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Smartphones Have Banished Boredom (and Why That's Bad)

Hugh Pickens writes (1984118) writes | about 2 years ago

Science 1

Hugh Pickens writes writes "Doug Gross writes that thanks to technology, there's been a recent sea change in how people today kill time. "Those dog-eared magazines in your doctor's office are going unread. Your fellow customers in line at the deli counter are being ignored. And simply gazing around at one's surroundings? Forget about it." With their games, music, videos, social media and texting, smartphones "superstimulate," a desire humans have to play when things get dull, says anthropologist Christopher Lynn and he believes that modern society may be making that desire even stronger. "When you're habituated to constant stimulation, when you lack it, you sort of don't know what to do with yourself ...," says Lynn. "When we aren't used to having down time, it results in anxiety. 'Oh my god, I should be doing something.' And we reach for the smartphone. It's our omnipresent relief from that." Researchers say this all makes sense. Fiddling with our phones, they say, addresses a basic human need to cure boredom by any means necessary. But they also fear that by filling almost every second of down time by peering at our phones we are missing out on the creative and potentially rewarding ways we've dealt with boredom in days past. "Informational overload from all quarters means that there can often be very little time for personal thought, reflection, or even just 'zoning out,'" researchers write. "With a mobile (phone) that is constantly switched on and a plethora of entertainments available to distract the naked eye, it is understandable that some people find it difficult to actually get bored in that particular fidgety, introspective kind of way.""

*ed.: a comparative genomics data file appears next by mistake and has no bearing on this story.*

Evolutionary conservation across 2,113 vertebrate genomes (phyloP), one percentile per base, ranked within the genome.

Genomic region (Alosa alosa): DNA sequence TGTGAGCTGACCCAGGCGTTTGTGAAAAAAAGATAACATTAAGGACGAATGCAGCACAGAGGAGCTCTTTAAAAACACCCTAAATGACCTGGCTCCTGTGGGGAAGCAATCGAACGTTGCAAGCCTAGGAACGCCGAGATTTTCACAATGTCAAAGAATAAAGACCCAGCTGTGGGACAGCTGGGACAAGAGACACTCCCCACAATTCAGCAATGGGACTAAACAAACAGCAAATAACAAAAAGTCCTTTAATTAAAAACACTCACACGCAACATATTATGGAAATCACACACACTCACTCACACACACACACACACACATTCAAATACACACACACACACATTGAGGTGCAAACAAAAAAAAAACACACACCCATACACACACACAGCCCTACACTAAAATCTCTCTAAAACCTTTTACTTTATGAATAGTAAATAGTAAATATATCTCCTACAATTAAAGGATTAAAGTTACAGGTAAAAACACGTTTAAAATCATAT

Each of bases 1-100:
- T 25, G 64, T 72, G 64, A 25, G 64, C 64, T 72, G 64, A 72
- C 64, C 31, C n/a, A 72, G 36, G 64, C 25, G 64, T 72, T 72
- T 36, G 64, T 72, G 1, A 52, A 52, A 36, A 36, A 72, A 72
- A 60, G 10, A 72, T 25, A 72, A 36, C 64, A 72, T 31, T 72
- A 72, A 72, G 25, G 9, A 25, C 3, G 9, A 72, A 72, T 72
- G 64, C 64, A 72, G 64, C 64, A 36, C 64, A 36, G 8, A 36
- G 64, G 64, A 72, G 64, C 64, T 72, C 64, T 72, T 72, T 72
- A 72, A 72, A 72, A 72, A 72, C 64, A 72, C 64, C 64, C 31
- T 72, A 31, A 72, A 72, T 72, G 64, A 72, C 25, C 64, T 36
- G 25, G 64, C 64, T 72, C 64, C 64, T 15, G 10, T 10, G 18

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These developments enrich our lives (1)

FoolishOwl (1698506) | about 2 years ago | (#41474049)

"Informational overload from all quarters means that there can often be very little time for personal thought, reflection, or even just 'zoning out,'"

And yet I am reading essays and articles from traditional intellectuals, from my peers, and from traditionally marginalized groups, and I am engaging in discussion and debate with all sorts of people on "high" and "low" topics, much of it the fruit of their personal thought and reflection and mine.

Really, I'm tired of the reflexive opposition to the democratization of intellectual culture that is facilitated by the ease of modern communication. There are many things wrong with the world in the present era, but this is a development that offers hope and joy.

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